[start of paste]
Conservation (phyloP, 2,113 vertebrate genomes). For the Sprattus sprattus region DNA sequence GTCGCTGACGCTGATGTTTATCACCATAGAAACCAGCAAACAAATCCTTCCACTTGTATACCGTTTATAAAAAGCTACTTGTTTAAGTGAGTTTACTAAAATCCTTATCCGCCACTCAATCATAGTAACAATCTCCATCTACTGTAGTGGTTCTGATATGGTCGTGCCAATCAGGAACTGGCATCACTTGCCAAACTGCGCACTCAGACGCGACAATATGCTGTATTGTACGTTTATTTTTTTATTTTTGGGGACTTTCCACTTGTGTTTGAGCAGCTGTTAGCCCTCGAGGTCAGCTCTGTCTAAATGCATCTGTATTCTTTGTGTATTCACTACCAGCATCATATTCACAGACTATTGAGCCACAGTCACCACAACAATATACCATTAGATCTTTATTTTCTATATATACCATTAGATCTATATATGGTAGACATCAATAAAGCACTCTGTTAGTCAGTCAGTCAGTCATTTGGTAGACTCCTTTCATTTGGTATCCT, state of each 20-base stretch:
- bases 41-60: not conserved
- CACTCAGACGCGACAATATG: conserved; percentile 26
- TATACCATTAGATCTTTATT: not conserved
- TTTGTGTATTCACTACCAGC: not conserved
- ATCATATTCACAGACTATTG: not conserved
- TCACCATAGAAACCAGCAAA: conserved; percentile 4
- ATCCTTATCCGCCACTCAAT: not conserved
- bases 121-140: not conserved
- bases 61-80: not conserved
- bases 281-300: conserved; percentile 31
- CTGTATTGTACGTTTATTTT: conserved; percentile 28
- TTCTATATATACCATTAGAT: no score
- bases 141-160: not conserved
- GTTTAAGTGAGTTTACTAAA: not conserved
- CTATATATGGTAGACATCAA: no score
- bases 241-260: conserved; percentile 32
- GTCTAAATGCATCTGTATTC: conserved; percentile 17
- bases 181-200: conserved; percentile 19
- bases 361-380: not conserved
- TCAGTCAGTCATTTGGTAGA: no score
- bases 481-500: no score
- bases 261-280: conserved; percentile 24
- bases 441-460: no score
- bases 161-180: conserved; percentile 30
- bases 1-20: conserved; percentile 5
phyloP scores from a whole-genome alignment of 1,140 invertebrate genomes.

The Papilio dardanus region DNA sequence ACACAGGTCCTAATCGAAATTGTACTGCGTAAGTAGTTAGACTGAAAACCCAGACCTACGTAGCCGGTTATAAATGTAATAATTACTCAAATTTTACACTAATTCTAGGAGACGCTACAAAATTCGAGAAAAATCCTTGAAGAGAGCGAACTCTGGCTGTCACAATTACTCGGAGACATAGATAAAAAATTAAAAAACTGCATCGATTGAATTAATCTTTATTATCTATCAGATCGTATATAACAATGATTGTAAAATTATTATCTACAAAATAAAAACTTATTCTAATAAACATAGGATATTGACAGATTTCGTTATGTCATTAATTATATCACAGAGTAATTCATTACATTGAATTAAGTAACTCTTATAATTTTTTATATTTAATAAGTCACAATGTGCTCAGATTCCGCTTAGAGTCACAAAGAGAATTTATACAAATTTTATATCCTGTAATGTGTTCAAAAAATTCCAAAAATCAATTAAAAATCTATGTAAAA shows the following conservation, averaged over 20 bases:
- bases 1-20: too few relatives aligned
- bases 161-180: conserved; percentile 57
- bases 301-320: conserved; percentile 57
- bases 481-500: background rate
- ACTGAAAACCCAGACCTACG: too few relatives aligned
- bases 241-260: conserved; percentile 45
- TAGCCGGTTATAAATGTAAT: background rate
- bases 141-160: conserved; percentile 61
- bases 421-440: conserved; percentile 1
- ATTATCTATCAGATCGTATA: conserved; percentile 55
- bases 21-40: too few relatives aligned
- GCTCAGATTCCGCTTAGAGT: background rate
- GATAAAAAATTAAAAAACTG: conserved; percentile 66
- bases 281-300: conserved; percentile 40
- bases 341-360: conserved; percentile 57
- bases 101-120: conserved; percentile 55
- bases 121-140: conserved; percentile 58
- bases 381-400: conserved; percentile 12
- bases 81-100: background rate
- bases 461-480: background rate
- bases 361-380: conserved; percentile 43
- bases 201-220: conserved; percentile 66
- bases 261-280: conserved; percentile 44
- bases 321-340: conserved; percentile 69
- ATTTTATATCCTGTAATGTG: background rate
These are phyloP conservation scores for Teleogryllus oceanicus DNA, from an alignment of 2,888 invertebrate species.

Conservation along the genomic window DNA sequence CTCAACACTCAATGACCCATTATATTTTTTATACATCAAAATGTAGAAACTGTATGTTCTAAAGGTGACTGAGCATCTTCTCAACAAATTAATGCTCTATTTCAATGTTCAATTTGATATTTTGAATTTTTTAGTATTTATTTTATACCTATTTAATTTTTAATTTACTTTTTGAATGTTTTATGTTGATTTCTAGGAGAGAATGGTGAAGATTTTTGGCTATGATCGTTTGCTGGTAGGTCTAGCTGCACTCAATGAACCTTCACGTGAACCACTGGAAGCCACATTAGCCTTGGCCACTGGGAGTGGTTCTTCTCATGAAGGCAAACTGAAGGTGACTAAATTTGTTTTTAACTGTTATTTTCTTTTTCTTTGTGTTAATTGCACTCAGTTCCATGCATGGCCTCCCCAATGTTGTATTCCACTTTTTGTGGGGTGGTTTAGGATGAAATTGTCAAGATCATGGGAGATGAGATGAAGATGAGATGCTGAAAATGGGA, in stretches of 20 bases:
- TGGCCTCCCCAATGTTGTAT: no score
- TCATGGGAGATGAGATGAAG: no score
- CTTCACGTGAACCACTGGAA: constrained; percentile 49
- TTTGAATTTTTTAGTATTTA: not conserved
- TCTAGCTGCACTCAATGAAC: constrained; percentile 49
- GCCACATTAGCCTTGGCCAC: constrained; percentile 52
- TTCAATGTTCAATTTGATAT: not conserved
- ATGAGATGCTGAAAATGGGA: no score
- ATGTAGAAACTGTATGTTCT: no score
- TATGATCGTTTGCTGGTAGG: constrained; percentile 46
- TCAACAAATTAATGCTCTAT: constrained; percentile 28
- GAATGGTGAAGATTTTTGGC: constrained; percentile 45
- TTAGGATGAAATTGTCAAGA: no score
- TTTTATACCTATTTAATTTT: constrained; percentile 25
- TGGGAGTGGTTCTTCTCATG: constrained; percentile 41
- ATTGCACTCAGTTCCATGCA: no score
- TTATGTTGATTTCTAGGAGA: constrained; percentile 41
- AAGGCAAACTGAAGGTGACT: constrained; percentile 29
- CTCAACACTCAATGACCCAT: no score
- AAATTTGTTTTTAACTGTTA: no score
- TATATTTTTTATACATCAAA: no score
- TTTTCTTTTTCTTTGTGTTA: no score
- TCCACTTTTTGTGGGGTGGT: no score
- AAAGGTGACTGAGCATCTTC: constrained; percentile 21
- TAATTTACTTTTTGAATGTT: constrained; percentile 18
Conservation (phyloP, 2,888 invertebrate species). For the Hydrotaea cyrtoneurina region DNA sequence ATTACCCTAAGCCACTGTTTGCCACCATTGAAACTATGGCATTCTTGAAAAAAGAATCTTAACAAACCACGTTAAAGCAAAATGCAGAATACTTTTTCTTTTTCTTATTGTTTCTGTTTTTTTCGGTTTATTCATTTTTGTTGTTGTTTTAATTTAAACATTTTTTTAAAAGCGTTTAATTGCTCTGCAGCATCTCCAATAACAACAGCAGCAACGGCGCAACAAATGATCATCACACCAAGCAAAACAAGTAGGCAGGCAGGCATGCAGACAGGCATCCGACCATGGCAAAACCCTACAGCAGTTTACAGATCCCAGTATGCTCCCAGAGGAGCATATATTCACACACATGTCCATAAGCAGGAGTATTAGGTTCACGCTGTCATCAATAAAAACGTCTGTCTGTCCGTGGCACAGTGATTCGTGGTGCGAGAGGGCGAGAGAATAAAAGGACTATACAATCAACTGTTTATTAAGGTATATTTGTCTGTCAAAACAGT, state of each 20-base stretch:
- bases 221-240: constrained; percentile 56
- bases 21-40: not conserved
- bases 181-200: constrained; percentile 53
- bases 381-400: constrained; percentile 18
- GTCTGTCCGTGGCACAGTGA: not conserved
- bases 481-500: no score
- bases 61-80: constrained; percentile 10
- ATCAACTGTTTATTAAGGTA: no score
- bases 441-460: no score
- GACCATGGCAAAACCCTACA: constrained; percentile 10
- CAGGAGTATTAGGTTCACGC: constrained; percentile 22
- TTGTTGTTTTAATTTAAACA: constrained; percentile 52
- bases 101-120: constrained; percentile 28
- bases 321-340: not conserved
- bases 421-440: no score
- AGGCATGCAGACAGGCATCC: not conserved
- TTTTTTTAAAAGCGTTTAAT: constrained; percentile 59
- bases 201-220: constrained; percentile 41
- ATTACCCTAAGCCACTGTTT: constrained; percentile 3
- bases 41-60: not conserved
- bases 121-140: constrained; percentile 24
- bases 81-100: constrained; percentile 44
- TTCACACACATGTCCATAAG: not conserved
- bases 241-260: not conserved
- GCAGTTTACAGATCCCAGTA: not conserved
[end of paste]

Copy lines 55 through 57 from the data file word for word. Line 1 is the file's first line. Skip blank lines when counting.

Conservation along the genomic window DNA sequence CTCAACACTCAATGACCCATTATATTTTTTATACATCAAAATGTAGAAACTGTATGTTCTAAAGGTGACTGAGCATCTTCTCAACAAATTAATGCTCTATTTCAATGTTCAATTTGATATTTTGAATTTTTTAGTATTTATTTTATACCTATTTAATTTTTAATTTACTTTTTGAATGTTTTATGTTGATTTCTAGGAGAGAATGGTGAAGATTTTTGGCTATGATCGTTTGCTGGTAGGTCTAGCTGCACTCAATGAACCTTCACGTGAACCACTGGAAGCCACATTAGCCTTGGCCACTGGGAGTGGTTCTTCTCATGAAGGCAAACTGAAGGTGACTAAATTTGTTTTTAACTGTTATTTTCTTTTTCTTTGTGTTAATTGCACTCAGTTCCATGCATGGCCTCCCCAATGTTGTATTCCACTTTTTGTGGGGTGGTTTAGGATGAAATTGTCAAGATCATGGGAGATGAGATGAAGATGAGATGCTGAAAATGGGA, in stretches of 20 bases:
- TGGCCTCCCCAATGTTGTAT: no score
- TCATGGGAGATGAGATGAAG: no score